4 months ago
  9. Yram

    Right now I am called to learn more about the physical/mental challenges my husband is encountering. But I also think I want to learn a boundary in that search so I don’t fear more.

    4 months ago
    1. Robin Ann

      Yes, one needs to take of of themselves first before they should take care of others. It isn’t always easy to grasp but necessary.

      4 months ago
  10. Michele

    The ongoing wars with Ukraine and Russia and Israel, Palestine, Hamas

    4 months ago
    1. Robin Ann

      so true, so difficult

      4 months ago
  11. Laura

    I don’t feel a need to understand as much as I used to. Nowadays I feel a stronger pull to accept and go with the flow. Maybe understanding comes, maybe it doesn’t, but I’ve moved forward and experienced regardless.

    4 months ago
  12. Joseph McCann

    The aging process. I am trying to stay in the present with the process that none of us escapes if we are gifted enough time on the planet. I need not future trip and/or fear that if I live long enough, I will simply be unable to take care of our small forage farm. My father is 91 and my step-mother is 87, they are in an assisted living home. My father in-law is 81 and sold out his interest in his farm and cows to one of his sons and now spends his days watching television. I only have the present and future tripping/fearing the aging process is not a good place for my mind to dwell.

    4 months ago
    1. Nannette

      You are not alone, Joseph. My husband and I live on what is called a “farm” here in W.V. We have a bit over 100 acres on this tract of land. We are not farmers- we do not have any farm animals nor do we grow food. I have tried numerous times- but I have lost more gardens than I care to count…after hours of tending. We have fierce summer rains…and my gardens have been washed away- or eaten away by the deer and rabbits and ground hogs (even with fencing). My husband has a wood workshop that is his hobby now that he is retired…the land still needs to be cared for…mowing- making sure culverts are open, trees removed from the “roads”….house repaired as needed. We, too worry that as we age…what will we do? Will we be able to continue to take care of our home and property. We live about 25 miles from groceries, etc…so will we be able to comtinue to drive. All questions we have as we age…and we are 68 and 71. For now..God willing we are both healthy…and we are not letting worry about what is down the road make us fearful. We are enjoying each day we now have… as the old saying of the 60’s….”Let’s live for today”…but be aware of tomorrow. Blessings my friend…you got this!!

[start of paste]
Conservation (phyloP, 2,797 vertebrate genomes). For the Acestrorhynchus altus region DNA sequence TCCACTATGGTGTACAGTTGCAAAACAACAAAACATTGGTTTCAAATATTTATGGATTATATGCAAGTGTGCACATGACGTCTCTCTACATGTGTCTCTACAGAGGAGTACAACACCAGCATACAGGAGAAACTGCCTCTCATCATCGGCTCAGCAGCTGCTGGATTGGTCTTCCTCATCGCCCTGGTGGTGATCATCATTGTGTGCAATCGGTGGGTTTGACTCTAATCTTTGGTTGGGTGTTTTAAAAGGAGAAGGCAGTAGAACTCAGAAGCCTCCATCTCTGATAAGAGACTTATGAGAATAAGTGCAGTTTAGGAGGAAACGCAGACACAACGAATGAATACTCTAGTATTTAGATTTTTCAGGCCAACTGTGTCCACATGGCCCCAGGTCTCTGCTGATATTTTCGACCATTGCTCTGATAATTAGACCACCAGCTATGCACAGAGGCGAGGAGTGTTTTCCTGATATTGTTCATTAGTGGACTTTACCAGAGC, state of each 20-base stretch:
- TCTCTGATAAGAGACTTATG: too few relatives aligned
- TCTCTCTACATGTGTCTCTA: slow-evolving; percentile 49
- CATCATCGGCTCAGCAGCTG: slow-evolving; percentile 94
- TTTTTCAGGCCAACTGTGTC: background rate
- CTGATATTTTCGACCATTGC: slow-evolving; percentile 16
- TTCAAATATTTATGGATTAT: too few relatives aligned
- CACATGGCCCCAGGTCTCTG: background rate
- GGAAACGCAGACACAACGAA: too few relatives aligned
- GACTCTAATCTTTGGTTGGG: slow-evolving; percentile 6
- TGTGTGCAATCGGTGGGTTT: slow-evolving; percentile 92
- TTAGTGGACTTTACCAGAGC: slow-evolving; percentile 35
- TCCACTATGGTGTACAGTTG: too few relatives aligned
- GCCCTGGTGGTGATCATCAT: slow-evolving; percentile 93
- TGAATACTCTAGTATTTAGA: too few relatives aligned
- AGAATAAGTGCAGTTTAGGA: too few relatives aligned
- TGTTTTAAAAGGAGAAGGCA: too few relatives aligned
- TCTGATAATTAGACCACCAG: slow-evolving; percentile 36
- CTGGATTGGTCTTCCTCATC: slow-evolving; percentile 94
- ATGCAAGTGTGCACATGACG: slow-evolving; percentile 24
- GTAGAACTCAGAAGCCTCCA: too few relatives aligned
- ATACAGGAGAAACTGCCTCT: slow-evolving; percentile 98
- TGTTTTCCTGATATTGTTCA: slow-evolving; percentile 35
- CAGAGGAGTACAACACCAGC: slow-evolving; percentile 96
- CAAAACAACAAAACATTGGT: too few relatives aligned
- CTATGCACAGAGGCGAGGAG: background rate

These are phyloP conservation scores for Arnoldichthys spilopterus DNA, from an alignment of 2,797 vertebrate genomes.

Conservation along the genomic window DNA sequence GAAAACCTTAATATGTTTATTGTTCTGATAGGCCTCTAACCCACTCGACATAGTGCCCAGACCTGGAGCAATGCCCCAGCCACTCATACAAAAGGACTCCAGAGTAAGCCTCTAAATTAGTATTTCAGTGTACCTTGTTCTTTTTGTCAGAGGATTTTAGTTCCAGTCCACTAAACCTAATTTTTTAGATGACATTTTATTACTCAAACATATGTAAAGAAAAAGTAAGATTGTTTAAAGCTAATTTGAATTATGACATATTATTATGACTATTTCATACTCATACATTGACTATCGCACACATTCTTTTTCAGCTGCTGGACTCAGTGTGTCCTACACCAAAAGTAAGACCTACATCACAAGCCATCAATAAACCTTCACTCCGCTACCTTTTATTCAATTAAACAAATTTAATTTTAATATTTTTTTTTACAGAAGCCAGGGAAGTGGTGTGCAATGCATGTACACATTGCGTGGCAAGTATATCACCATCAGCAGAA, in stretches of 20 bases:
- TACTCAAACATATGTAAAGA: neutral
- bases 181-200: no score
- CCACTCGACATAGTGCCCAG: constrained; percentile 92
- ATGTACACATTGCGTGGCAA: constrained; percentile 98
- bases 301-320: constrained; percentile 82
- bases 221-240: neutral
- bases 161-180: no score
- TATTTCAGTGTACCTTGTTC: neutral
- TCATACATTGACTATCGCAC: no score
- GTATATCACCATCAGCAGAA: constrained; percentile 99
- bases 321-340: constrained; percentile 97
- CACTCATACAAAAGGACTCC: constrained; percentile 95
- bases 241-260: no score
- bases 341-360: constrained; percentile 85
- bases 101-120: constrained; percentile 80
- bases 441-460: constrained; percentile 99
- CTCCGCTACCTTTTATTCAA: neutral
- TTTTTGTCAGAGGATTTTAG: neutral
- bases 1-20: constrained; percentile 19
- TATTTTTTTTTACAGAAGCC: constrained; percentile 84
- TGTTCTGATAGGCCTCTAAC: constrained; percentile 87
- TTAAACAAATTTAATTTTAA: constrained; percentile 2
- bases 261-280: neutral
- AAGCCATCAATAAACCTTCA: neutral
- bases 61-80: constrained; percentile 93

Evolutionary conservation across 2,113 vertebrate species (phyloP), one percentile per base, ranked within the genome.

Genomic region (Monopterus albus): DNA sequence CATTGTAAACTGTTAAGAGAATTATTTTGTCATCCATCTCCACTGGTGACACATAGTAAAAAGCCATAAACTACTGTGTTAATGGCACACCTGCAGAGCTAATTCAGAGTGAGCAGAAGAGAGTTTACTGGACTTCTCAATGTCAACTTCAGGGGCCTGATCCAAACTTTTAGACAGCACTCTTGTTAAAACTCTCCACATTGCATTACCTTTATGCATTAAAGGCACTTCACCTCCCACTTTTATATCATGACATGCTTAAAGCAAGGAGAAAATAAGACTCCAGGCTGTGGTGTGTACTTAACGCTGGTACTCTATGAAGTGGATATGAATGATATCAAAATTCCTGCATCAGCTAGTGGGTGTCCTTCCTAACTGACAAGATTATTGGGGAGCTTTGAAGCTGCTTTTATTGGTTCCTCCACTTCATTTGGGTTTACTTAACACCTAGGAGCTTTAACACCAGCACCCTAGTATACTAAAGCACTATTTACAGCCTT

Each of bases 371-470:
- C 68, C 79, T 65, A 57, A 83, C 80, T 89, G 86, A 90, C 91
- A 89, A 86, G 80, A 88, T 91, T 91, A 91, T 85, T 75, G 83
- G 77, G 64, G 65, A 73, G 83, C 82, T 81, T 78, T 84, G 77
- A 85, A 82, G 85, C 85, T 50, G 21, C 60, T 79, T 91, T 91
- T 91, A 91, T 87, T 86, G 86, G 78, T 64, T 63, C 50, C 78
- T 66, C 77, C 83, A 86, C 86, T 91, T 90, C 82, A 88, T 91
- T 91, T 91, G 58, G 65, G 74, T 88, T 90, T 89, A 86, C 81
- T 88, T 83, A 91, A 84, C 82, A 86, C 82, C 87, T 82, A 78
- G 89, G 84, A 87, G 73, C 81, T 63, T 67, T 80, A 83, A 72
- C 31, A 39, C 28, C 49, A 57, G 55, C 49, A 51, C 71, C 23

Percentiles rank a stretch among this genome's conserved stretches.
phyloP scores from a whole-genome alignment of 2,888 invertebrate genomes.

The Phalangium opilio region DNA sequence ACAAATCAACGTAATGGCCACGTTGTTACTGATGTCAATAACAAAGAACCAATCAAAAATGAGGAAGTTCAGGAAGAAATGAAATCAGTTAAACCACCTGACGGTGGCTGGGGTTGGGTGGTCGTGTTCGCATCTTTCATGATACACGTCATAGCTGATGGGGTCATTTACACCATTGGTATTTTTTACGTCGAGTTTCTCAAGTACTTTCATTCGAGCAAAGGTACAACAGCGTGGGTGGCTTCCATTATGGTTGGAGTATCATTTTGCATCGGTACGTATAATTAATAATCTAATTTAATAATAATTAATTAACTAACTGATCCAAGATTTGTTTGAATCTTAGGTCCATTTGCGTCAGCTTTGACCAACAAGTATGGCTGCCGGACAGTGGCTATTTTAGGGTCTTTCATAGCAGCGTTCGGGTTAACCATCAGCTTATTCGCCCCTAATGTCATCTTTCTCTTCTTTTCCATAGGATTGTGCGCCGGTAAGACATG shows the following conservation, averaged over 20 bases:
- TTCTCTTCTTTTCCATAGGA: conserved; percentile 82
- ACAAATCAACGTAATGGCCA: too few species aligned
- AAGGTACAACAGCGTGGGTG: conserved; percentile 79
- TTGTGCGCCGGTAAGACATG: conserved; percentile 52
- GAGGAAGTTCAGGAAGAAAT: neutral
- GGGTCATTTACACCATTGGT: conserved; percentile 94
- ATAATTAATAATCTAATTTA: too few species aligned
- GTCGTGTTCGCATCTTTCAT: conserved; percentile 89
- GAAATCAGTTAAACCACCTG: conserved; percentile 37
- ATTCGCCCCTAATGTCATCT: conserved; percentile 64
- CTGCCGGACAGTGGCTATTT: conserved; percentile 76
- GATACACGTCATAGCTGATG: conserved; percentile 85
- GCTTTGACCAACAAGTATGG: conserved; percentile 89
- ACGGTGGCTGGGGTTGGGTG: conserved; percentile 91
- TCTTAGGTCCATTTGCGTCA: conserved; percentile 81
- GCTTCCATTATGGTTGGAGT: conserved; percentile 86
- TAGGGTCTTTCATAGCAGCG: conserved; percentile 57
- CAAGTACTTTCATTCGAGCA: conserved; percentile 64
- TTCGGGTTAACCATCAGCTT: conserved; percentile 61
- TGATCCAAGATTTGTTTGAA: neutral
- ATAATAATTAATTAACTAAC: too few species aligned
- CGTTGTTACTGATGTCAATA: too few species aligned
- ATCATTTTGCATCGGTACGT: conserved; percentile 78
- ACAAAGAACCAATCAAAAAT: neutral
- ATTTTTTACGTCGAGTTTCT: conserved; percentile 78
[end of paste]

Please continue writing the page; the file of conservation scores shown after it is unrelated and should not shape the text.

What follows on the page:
4 months ago
  13. EJP

    This new season of my life is calling for me to understand and learn more with an open heart and soul so that I may be less fearful of today.

    4 months ago
  14. Avril

    I’m not a fan of the word “understand” because there an infinite things that I will never understand. However, I choose to interpret this as “accept”. Acceptance is my weakest primary value. I often want to understand—“why is my stepdaughter making these choices?” My struggle is to let go of fearing what she may do to herself and the family. I aim to trust the Divine Mother, trust my intellect, trust our family bond, and notice when I react to her from my desire to “understand” and control—which is fear. I’m feeling the fear and leaning into love—mostly from afar.

    4 months ago
  15. Carol

    What is calling me to understand more and to fear less?
    I’ve been up most of the night in pain but thankfully I know not to engage in “Why me?” Addressing today’s question, I’m not sure anything is calling me to understand but everything calls me to accept and to trust.

    Today’s quote from John Powell says it well when it calls on us to recognize/acknowledge even when we don’t necessarily understand. He says “When people’s stories are recognized, it does something: It creates a possibility.” The caring and sharing of this community creates possibility in me every day.

    I read a quote yesterday from Dr. Clarissa Pinkola Estés that called out to me to fear less, to not be afraid of my vulnerability. Estes says:

    “Ours is not the task of fixing the entire world all at once, but of stretching out to mend the part of the world that is within our reach. Any small, calm thing that one soul can do to help another soul, to assist some portion of this poor suffering world, will help immensely.”

    Makes me think of the lyric, “This little light of mine. I’m going to let it shine.”

    4 months ago
    1. Carol

      After I posted my comment above, I read Richard Rohr’s Daily Meditation. Had to share it: